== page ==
The “new kid” on the fascial plane block: erector spinae block – a narrative review



Erector spinae plane block, regional anaesthesia, interfascial plane block, chronic pain, acute pain


The erector spinae plane (ESP) block is a novel and versatile regional technique that involves the injection of local anaesthetic (LA) deep into the erector spinae muscle (ESM). LA is injected under ultrasound guidance at a site adjacent to the vertebral transverse processes and spreads along both the erector spinae fascial plane and the paravertebral fascial plane. The ESP block covers both visceral and somatic nociceptors and may be administered for the management of both acute and chronic pain for paediatric and adult patients. The procedure is simple to perform and the risk of complications is low with no major structures in close proximity to the injection site. ESP blocks are used for a wide range of applications and can be administered at the vertebral levels craniocaudally from cervical (C6) to lumbar (L4). Analgesic efficacy can be targeted by manipulating the LA agent used, the volume and concentration as well as the vertebral level(s) of insertion. LA spread may be titrated according to indication with a median of 3.4 ml injected volume offering analgesic coverage over one dermatome with distribution between two to five vertebral levels. The ESP block is an effective alternative when epidural blocks are contraindicated as well as for patients with coagulopathy. The ESP block is an innovative regional technique and should be considered in the analgesic management of polytrauma patients in South Africa. This narrative review aims to highlight the versatility and ease of application of the ESP block.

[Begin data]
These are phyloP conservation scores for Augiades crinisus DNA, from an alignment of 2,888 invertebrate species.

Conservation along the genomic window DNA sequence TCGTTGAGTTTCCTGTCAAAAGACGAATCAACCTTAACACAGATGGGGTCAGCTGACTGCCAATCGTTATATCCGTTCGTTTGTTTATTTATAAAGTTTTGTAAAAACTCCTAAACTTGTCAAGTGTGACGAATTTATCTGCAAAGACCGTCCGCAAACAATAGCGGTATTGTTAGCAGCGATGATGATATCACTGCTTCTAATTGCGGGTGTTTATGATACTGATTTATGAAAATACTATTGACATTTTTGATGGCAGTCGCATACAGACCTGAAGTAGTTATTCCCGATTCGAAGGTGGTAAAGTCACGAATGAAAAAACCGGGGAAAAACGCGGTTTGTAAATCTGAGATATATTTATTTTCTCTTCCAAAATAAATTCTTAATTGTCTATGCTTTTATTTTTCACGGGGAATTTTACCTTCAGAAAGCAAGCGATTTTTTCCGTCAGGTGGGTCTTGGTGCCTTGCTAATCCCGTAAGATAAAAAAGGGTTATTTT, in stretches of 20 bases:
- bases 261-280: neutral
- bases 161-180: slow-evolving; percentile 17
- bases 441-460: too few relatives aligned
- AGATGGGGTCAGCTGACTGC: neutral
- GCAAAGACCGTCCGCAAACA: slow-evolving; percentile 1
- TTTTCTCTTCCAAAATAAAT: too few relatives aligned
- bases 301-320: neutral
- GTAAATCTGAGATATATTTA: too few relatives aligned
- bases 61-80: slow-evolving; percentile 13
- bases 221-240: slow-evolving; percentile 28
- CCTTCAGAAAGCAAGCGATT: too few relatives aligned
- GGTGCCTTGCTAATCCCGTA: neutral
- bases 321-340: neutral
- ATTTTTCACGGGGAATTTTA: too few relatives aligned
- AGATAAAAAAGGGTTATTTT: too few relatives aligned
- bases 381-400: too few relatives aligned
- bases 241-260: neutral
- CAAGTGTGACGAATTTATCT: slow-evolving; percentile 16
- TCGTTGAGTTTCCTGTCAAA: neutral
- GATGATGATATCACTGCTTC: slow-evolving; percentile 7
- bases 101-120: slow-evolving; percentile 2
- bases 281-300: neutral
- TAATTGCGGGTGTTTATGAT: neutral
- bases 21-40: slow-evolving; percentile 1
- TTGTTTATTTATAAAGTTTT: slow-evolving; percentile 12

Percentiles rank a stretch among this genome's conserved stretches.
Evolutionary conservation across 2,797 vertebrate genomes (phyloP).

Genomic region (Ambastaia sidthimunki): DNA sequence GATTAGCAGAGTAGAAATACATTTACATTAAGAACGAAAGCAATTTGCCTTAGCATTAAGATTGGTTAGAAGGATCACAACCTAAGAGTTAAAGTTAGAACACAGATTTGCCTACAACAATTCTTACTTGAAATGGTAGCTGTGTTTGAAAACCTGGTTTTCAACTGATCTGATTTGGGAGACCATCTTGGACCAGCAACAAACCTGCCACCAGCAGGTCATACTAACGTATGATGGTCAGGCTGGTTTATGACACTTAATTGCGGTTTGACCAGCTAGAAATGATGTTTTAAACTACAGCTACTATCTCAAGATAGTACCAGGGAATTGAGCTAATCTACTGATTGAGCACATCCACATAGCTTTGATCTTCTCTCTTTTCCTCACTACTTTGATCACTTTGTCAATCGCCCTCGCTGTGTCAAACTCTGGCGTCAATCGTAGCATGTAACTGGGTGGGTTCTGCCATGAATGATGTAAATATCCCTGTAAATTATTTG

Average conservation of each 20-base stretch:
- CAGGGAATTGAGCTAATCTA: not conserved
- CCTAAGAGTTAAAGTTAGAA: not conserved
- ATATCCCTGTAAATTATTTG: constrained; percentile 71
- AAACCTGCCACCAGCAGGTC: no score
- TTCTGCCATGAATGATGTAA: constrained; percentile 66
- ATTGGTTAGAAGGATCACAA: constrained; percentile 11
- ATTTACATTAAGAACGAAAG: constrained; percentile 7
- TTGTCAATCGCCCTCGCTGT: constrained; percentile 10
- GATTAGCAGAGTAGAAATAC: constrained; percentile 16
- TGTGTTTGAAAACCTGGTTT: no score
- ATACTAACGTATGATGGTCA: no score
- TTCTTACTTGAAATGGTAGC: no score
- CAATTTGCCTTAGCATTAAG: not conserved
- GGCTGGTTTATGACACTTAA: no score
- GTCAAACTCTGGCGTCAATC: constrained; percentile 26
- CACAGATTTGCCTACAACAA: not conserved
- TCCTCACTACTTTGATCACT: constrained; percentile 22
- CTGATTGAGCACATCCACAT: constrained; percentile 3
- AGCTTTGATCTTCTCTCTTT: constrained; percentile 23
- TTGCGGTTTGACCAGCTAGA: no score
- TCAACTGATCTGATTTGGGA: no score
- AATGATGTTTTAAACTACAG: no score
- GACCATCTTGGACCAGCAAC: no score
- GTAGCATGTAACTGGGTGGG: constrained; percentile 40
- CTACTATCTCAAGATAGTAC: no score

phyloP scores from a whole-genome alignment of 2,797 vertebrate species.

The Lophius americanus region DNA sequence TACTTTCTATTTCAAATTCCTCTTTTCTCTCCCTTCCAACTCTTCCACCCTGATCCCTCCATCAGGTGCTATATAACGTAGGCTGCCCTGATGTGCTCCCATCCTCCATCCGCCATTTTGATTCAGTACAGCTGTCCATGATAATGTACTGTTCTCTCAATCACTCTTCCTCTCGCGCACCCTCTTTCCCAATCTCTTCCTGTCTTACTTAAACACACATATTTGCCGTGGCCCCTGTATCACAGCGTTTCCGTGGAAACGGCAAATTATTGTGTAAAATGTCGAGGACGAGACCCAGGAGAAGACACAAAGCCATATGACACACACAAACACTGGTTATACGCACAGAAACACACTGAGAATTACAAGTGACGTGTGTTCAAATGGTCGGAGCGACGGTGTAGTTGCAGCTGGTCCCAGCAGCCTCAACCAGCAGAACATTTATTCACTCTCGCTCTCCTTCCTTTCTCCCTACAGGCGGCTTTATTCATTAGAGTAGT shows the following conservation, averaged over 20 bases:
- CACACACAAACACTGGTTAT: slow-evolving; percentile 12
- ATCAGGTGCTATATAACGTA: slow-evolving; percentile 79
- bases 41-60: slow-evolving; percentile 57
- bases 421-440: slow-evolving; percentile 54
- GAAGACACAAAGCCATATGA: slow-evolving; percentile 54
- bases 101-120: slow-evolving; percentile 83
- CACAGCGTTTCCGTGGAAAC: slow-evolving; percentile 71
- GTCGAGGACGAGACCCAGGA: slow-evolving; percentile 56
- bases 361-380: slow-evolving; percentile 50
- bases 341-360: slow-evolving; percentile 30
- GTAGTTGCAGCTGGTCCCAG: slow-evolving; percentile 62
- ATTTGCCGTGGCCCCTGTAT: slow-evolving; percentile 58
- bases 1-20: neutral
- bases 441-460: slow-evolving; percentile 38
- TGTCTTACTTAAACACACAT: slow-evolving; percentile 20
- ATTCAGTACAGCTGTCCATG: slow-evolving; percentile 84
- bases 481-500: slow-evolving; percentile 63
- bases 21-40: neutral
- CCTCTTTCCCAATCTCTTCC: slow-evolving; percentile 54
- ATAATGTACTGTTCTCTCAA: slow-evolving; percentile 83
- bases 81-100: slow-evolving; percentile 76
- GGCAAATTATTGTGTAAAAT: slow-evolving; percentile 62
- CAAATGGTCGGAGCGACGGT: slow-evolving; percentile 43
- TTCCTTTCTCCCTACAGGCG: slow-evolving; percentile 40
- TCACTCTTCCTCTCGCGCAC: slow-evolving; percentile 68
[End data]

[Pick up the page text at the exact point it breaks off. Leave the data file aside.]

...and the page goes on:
Author Biographies

K Morley-Jepson, University of the Witwatersrand

Helen Joseph Hospital, University of the Witwatersrand, South Africa

Z Maharaj, University of the Witwatersrand

Rahima Moosa Hospital, University of the Witwatersrand, South Africa

J Wagner, University of the Witwatersrand

Rahima Moosa Hospital, University of the Witwatersrand, South Africa






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